“There is certainly a push on the nation’s side for their sovereignty, and they’re looking at what they can do within that sovereignty,” Thompson said. “You’ve got the Department of the Interior that recently came down on mines and says that the state doesn’t have jurisdiction over it. They’re looking at different license fees. Should they have to pay those or not pay those if they have their own sovereignty? So I think they’re going through the process as well.”

Thompson said he is hopeful that both state and tribal officials can work out these issues together to avoid additional litigation and civic disputes.

“My concern is that we go to separate corners instead of just getting around a table and talking through these issues,” Thompson said.

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Mayor: City ‘not trying to undermine the tribe’

Warehouse Market collected from customers and remitted to the Oklahoma Tax Commission a combined 10.083 percent sales tax for state and local jurisdictions until October 2018. One month prior, Warehouse Market received a letter from the Muscogee Nation stating that, effective Oct. 1, 2018, any retail sales tax collected at the store would be subject to a 6 percent sales tax from the Muscogee Nation. Additionally, the letter stated that Warehouse Market is only obligated to collect taxes for the Muscogee Nation Tax Commission and has no obligation to pay taxes to any city, county or state agencies.

For the month of October 2018, Warehouse Market submitted full payment of 6 percent of its October sales tax to the Muscogee Nation and an additional 10.083 percent to the OTC. The company then notified the OTC that, pursuant to the MNTC notice, the grocery store would stop remitting sales tax to the OTC.

On Nov. 21, 2018, OTC sent a letter to Warehouse Market stating that sales on restricted Indian land were subject to state and local taxes. The letter also warned Warehouse Market that “failure to remit state and local sales to the state would result in closure of the business and/or revocation of the business’s sales tax permit.”

On Nov. 30, 2018, Warehouse Market received another notice from the MNTC stating that “Warehouse Market was in violation of tribal sales tax rules and would be subject to interest, fines, and/or revocation of license(s) if remedial action was not taken.”

On Dec, 21, 2018, Warehouse Market filed its interpleader lawsuit in Okmulgee County District Court with OTC, Muscogee Nation and Pinnacle Management & Consulting, LLC as defendants.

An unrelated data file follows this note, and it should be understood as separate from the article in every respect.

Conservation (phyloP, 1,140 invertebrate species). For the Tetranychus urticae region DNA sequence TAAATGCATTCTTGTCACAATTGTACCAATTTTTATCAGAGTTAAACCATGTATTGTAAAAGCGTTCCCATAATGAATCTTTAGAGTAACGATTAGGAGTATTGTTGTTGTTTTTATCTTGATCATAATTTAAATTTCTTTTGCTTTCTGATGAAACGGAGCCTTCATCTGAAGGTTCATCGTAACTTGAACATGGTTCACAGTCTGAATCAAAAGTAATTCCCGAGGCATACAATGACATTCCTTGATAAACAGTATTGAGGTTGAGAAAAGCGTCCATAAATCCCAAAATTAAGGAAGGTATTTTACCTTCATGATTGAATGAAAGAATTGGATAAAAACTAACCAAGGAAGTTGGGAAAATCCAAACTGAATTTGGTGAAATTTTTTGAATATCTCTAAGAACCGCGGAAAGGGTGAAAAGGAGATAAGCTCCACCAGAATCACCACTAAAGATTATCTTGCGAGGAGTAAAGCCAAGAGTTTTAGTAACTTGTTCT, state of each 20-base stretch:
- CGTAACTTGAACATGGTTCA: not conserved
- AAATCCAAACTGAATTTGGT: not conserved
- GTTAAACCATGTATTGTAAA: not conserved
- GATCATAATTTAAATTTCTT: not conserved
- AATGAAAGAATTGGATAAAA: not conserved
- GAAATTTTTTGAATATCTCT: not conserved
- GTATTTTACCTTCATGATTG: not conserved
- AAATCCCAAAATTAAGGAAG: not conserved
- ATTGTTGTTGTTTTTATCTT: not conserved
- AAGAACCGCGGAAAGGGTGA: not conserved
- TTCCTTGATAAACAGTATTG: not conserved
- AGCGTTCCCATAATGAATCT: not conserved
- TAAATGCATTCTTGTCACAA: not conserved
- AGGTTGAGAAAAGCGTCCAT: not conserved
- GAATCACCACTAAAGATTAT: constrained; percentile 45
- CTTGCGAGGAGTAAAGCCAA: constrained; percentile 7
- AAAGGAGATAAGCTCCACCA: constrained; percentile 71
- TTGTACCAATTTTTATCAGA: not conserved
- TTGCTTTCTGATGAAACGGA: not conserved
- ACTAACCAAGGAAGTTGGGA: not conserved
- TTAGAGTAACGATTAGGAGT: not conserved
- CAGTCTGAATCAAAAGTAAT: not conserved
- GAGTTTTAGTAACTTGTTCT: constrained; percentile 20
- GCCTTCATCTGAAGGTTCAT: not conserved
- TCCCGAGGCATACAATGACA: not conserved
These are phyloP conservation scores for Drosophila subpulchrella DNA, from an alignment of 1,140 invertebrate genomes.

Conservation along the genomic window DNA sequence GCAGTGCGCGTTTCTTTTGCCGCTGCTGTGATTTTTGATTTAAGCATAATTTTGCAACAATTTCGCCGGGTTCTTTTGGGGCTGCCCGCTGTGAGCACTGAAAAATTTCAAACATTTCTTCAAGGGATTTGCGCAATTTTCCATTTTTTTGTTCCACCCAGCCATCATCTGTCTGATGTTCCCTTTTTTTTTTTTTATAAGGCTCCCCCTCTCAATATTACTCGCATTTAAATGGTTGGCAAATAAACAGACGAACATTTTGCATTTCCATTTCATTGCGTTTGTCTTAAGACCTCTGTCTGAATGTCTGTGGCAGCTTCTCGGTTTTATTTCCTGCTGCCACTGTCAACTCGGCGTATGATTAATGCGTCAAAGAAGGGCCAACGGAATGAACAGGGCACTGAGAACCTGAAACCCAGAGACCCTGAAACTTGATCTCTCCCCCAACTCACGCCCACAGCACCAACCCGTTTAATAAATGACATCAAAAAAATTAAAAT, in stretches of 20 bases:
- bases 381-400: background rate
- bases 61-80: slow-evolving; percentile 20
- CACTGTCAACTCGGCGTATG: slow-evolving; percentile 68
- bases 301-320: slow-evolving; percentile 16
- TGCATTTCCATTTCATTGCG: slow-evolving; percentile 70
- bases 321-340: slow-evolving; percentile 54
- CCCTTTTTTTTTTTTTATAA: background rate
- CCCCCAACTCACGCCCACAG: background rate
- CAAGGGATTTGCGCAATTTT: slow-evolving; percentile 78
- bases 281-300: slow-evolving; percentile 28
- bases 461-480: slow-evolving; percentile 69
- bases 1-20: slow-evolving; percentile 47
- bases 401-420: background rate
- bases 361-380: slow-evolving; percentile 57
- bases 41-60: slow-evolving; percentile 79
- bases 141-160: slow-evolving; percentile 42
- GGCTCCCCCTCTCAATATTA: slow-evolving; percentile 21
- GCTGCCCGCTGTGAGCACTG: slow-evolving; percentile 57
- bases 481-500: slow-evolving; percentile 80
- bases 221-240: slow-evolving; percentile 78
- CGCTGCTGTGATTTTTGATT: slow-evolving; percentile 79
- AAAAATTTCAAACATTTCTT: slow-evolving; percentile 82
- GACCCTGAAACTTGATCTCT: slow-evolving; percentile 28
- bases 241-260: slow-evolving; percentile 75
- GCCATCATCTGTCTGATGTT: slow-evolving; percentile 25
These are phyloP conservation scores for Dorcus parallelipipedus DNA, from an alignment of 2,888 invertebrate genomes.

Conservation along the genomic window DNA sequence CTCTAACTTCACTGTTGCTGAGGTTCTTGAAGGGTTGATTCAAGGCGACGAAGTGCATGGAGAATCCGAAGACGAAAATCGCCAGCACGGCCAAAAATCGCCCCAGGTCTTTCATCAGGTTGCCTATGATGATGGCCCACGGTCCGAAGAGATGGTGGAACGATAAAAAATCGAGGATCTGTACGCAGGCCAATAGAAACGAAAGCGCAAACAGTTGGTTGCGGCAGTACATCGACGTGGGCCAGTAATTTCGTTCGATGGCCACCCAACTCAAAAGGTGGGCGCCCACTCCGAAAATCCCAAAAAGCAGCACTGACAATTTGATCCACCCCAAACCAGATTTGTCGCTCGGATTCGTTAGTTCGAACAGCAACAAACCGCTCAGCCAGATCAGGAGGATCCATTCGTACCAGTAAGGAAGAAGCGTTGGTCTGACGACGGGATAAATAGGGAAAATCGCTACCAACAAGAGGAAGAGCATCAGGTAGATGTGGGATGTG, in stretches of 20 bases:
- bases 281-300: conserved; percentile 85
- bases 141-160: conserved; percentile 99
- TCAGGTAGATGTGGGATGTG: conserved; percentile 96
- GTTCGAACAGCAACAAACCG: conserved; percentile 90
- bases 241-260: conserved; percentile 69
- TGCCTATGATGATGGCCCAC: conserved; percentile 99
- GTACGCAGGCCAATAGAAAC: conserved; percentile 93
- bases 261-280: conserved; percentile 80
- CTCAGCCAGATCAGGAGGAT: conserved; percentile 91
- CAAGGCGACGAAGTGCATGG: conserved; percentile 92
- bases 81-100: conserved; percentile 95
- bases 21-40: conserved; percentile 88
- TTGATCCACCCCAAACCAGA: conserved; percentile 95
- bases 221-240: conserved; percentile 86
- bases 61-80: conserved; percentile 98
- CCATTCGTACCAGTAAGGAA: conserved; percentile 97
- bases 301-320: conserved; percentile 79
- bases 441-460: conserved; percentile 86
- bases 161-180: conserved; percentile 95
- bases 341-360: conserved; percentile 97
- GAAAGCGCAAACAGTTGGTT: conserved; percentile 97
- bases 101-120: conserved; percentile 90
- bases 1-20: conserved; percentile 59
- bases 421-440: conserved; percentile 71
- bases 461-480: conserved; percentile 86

The Muscogee Nation was dismissed from the suit owing to its sovereign immunity. The district court then delivered an order, which stated, “Defendant Oklahoma Tax Commission is not currently entitled to retail tax proceeds at plaintiff’s subject matter retail establishment unless and until the legitimate dispute between the Muscogee Nation and the Oklahoma Tax Commission as to taxation authority is resolved in another forum or tribunal.”

OTC appealed that decision to the Oklahoma Supreme Court, continuing to insist that it is entitled to collect sales tax from Warehouse Market’s Cox Cash Saver grocery store in Okmulgee. Pending a further decision, which would give further clarity as to which entity has taxation jurisdiction, Warehouse Market continued to collect 10.083 percent sales tax from customers and placed it in escrow as the dispute continued.

Within their complaint, Warehouse Market attorneys stated that “OTC’s attempt to tax sales is contrary to the general, long-time federal policy of encouraging tribal self-sufficiency and economic development.”

The attorneys argued that “OTC’s attempt to tax sales on Indian land frustrates that goal, because no business would agree to open a retail store on restricted land that was required to collect double taxes from its customers — 6 percent for the nation, and 10.083 percent for the state.”

On Jan. 5, 2021, U.S. Northern District Judge Claire Eagan filed an opinion and order granting OTC’s request for a stay on the case until the Oklahoma Supreme Court delivered a decision.

The Oklahoma Supreme Court issued a decision Feb. 2, 2021, which stated in its conclusion that “once the trial court dismissed the Muscogee Nation because of its sovereign immunity, Warehouse Market’s district court action became a tax protest. As a tax protest, administrative remedies must be exhausted before a protestant may resort to relief in the courts.”

Moreover, the Oklahoma Supreme Court determined the issue should be settled by the three-member Oklahoma Tax Commission, not the courts, since the sales tax dispute was considered a tax protest. The Oklahoma Supreme Court sent the case back to the District Court for the Northern District of Oklahoma with instructions to dismiss it.

Sweetman, the OTC spokeswoman, said the state agency cannot disclose whether a resolution was reached on the Okmulgee grocery store sales tax dispute.

Larabee, the Okmulgee mayor, said the sales tax money being held in escrow has been split between the state, Okmulgee County and the City of Okmulgee.

“I don’t feel like this is any point of contention between us and Muscogee Nation. I had a good talk about it with Second Chief [Del Beaver] on Saturday,” Larabee said Monday. “We seem to be on the same page on everything. It’s hard to say whether or not that same mindset is shared with the council or not, I don’t know. But we’re not trying to undermine the tribe here. This is a business wanting to move to another location in town and asking us for an incentive to do so, and so our council will vote on that incentive. It has nothing to do with trying to take back something from the Muscogee Nation.”

Thompson said he also does not want to city the city and the tribal nation at odds over jurisdictional questions.

“I think we got to get around the table and work, and that’s what I’m trying to do in my Senate district is have a great relationship with the tribe,” Thompson said. “They’re great partners with us, and we’re going to make sure that partnership continues.”